how_to_ask_questions

How to Ask Questions

In this article we emphasize the importance of asking open questions, encouraging your app testers to think freely and add their own input. We also discuss a few techniques for testers to narrow down root causes to potential issues.



App owners: Avoid Yes or No questions

Let’s face it – we’re all lazy. We’re designed by evolution to preserve our energy, so when offered an easy way out, we tend to take it. App testing is no exception, of course. If you as an app developer ask questions like “Do you think my app is user friendly”, the tester will conclude that a simple yes or no response will do. While the percentage of users agreeing might interest you, you’d be even better off knowing which complaints the unhappy bunch might have.

Naturally, it would be better to ask an open ended question that invites the tester to elaborate and provide more useful feedback. Ask Why, How and What (arguably the most relevant of the “Five W’s” of questioning. Feel free to ask the tester to compare your app with your competitors and cherry pick feature requests from them. You should strive to formulate your test instructions so that each test report will yield qualitative data, rather than quantitative.

Testers: Describe the root cause

The car manufacturer Toyota is widely regarded as an innovative company when it comes to refining work processes and methodologies. One of the techniques attributed to them is “Five Whys”. It’s an iterative process, repeating the question Why five times, each time trying to dig a little bit deeper until the root cause is found.

Wikipedia provides an example based on, of course, a car failing to start. The investigator begins by asking Why, and responds that the battery is dead. Then follows increasingly narrow reasons until the root cause is found: failure to follow the maintenance service schedule. Each Why questions the previous answer, funneling down until the bottom.

A common criticism against the Five Whys technique is that the end result is not reproducible – that is to say, two different people applying the method on the same problem are likely to end up with different root causes. This might be due to different a priori knowledge, experiences or opinions. While in some cases this could be problematic, it actually works to our advantage in the case of app testing, as all feedback should be welcomed.

Four Whys might be plenty

Let’s try out the Five Whys technique described above by applying it to a possible problem relevant to our app testing scenario. The following might be a little technical, and keep in mind that the technique works just as well on even smaller issues than this one.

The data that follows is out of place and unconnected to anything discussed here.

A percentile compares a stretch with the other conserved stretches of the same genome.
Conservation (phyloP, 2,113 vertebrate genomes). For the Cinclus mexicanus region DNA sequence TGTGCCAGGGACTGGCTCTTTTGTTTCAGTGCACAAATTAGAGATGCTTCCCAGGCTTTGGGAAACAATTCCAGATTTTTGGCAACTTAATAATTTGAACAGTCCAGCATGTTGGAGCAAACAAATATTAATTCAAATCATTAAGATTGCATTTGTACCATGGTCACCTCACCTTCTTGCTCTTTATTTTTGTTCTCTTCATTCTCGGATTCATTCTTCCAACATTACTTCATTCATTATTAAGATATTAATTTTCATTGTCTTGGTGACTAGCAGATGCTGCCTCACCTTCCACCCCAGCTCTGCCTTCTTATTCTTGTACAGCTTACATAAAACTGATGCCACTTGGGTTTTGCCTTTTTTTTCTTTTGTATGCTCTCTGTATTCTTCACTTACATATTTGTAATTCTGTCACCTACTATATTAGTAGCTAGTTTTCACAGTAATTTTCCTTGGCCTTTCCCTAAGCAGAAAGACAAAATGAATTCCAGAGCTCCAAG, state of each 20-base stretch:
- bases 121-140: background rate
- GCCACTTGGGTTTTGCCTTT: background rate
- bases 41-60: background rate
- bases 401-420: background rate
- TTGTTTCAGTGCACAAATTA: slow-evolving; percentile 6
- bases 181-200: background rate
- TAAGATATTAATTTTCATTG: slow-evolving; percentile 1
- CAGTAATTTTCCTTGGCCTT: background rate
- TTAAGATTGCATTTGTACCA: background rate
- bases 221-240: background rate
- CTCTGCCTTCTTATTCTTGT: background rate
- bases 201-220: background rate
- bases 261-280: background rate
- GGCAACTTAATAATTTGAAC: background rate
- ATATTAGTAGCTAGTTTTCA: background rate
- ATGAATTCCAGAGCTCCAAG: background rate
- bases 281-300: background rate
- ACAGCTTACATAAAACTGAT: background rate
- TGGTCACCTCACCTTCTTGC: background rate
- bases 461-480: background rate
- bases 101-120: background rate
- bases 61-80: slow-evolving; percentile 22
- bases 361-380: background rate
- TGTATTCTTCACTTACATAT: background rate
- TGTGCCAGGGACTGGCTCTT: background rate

Problem: The mobile app I’m testing drains the battery very quickly.

Why? (1)
It activates the Wi-Fi or 3G connection/antenna very frequently.
(This could be seen on the top bar Wi-Fi / data traffic icon)

Why? (2)
The app downloads a lot of data.
(This could be measured by the smart phone OS, usually in a Settings menu)

Why? (3)
It does’nt seem to cache data, so it re-downloads every time I return to the view.
(Again, the top bar icon)

Why? (4)
For the app’s purposes it needs freshly updated, current data.
(Let’s assume that the app is in this category)

Let’s stop right there, even though we haven’t reached the fifth level yet. At this point, we as testers could terminate the process as we can already use our knowledge about similar apps and their technology choices to provide a creative and concrete suggested solution to the problem. In fact, any of the following features would be helpful:

  • Switch from periodic data polling to push notifications
  • Offer an app user setting of the refresh interval
  • Setting whether to only refresh often while on Wi-Fi connection and/or charging battery
  • Et cetera…

So now we have found the root cause to the battery drainage, a poor design choice, which assumes unlimited data quota and battery power. Typically such choices come from the developer not testing the app enough in the wild. The developer might think that everything works just fine, while sitting at his computer, charging the device and within Wi-Fi range. The Beta Family is obviously a helpful tool for getting more perspectives in these cases.

Good examples, comin’ up

Over the next few months, we will set out to interview a selection of our top-rated testers to get their input on how to deliver a great test report. This will give you as a developer the chance to hear from the other side of the fence, while testers can improve their methodology by learning from the best of breed. Watch this space!

Published by

Peter Skogsberg

Peter Skogsberg is an ISTQB certified software tester and holds a Master’s degree in Information Technology. He has been on both the development and the testing sides of several mobile and web applications.